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Old 10-23-2012, 08:38 PM   #61
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Thought of a few more on my drive back home from the gym.

Arse

Smalls = underpants

Blimey = surprised

Brolly = umbrella

I learned to love pork pies when I was over there - the store bought type
I had were basically spam inside a pastry....not very interested in them now.

Really miss the beers and ales - drinking them warm took some getting used to.

I read somewhere that "watch your P's & Q's" came from England. "Mind your pints and quarts" was a way the barman told a crowd in the pub to quiet down.
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Old 10-23-2012, 10:40 PM   #62
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Oh I may have meant sweater instead of jacket for the jumper -didn't really think about it.
And another one for underwear that I'd never heard is Y-fronts.
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Old 10-23-2012, 10:48 PM   #63
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Methinks you may be incorrect. A spanner is simply an 'open end' wrench. I think.

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A spanner is also a very specific type of wrench that I don't see much anymore outside of the military. Which is probably a good thing.
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Old 10-23-2012, 11:24 PM   #64
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Methinks you may be incorrect. A spanner is simply an 'open end' wrench. I think.
It's hard to tell that you clicked on the link and looked at all the photos of spanner wrenches.

https://www.google.com/search?num=10....1.Hlrfv0k2CNQ

I've used them a few, oh I don't know, hundreds of times over the years on various balky components. Especially fire hoses. Now that I'm out of the military, I've almost never had the need to use a spanner wrench... even on fire hoses... which is why I think it's a good thing.
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Old 10-24-2012, 12:23 AM   #65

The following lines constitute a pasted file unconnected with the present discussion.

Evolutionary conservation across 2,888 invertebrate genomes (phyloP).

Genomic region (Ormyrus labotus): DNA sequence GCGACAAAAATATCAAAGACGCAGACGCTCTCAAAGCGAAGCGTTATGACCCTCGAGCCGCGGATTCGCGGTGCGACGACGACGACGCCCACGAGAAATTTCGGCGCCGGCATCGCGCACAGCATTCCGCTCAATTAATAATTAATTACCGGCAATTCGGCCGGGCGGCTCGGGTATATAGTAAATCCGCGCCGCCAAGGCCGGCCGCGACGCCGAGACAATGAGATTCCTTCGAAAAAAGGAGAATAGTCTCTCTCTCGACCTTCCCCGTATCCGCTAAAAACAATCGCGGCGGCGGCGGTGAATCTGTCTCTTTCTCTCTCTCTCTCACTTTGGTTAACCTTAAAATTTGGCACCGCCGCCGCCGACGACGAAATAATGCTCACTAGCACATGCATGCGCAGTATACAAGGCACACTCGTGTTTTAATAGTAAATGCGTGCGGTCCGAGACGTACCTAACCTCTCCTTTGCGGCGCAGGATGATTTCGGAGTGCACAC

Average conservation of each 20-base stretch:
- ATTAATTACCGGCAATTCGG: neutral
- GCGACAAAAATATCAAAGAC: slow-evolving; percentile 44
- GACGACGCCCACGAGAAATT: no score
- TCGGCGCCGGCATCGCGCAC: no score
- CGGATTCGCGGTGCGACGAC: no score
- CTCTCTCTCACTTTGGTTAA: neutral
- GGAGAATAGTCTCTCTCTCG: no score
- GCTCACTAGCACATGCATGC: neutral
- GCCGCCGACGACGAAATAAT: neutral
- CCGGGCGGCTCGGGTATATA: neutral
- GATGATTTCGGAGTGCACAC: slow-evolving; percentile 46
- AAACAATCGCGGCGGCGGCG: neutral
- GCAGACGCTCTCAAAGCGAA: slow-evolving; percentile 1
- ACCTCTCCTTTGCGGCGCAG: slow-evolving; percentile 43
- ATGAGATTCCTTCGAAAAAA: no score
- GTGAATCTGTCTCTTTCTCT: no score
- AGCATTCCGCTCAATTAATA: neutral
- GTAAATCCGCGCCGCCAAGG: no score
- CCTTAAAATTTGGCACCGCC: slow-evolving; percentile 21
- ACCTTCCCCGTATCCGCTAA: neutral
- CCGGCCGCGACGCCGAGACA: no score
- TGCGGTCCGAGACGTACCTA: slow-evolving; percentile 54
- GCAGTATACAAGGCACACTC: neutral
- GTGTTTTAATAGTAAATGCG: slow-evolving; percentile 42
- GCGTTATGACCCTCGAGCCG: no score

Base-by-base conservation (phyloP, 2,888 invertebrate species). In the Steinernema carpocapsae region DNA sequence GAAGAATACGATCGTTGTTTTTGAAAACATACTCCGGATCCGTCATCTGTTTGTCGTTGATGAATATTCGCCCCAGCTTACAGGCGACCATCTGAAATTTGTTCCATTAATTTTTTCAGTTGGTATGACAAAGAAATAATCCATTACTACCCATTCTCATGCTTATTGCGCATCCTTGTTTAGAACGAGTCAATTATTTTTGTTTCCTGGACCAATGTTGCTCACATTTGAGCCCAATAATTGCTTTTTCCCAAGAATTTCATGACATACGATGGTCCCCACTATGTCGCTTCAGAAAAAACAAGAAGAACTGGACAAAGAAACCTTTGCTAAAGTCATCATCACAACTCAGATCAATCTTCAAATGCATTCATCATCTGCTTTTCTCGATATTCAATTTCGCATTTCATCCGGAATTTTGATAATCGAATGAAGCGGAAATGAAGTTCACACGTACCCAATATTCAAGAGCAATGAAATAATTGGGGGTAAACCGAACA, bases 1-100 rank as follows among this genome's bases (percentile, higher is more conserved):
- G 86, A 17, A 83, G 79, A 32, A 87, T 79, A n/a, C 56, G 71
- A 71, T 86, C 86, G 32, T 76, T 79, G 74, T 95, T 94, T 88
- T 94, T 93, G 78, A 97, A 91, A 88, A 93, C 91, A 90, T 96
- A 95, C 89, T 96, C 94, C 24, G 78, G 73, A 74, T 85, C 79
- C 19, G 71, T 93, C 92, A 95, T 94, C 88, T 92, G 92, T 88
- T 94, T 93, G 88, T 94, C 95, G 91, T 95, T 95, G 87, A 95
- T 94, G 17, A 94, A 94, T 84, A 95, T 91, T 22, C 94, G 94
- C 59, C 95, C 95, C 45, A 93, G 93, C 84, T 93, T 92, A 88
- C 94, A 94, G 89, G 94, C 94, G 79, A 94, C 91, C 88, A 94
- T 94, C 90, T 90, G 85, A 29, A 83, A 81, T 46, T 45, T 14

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OK, I said a spanner was an 'open end' wrench. That means a wrench that is not open ended is not a spanner. I'm pretty sure I followed the link. I'm also pretty sure I didn't see a box-end wrench in the works.
By following your link I saw:
- what I would call a 'spanner'
- what I would call a monkey Cresent wrench
- what I would call a socket wrench
- what I would call a hammer

Your turn. BTW, did you check your own link?

Now that I'm no longer a farmer, I don't fix a lot of things either. But I know what tool I'm using. I think that is a good thing.

Edit to add:

Since this is a britisism thread, maybe the brits can tell us which interpetation is correct?
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Old 10-24-2012, 03:54 AM   #66
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"Spanner" is the generic British term, like "wrench" is in the US. Monkey wrench (US) is a monkey wrench (!) or an adjustable spanner. A socket wrench (US) is a ring spanner.

The term "spanner" can also be used as an insult to imply low intelligence. It seems to be derived from "spastic", which is no longer a politically correct term in the UK for a person with cerebral palsy, although I believe that it's still current usage in the US. (Doctors still use "spastic" to describe the limb movements of cerebral palsy sufferers.) And yes, I know that cerebral palsy sufferers typically do not have low intelligence, but that's yet another reason why insults of this kind are not very clever.
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Old 10-24-2012, 03:56 PM   #67
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"Spanner" is the generic British term, like "wrench" is in the US. Monkey wrench (US) is a monkey wrench (!) or an adjustable spanner. A socket wrench (US) is a ring spanner.
We simply used the term socket to refer to a "socket wrench". (e.g. "pass me a 10mm socket")

A ring spanner is the same as a spanner except with closed ends where we lived.
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Old 10-24-2012, 04:50 PM   #68
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I read somewhere that "watch your P's & Q's" came from England. "Mind your pints and quarts" was a way the barman told a crowd in the pub to quiet down.
So maybe that explains "mind your p's and q's" here? I never knew what the heck p's and q's were!

Spanner is a generic term for any wrench.
Bonnet - hood of car
Boot - IIRC that's a trunk
Oh so many terms that I have forgotten, I used to get an English car magazine and there are a lot of these terms that can really make you wonder what the heck they are talking about until you figure it out.
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Old 10-24-2012, 06:55 PM   #69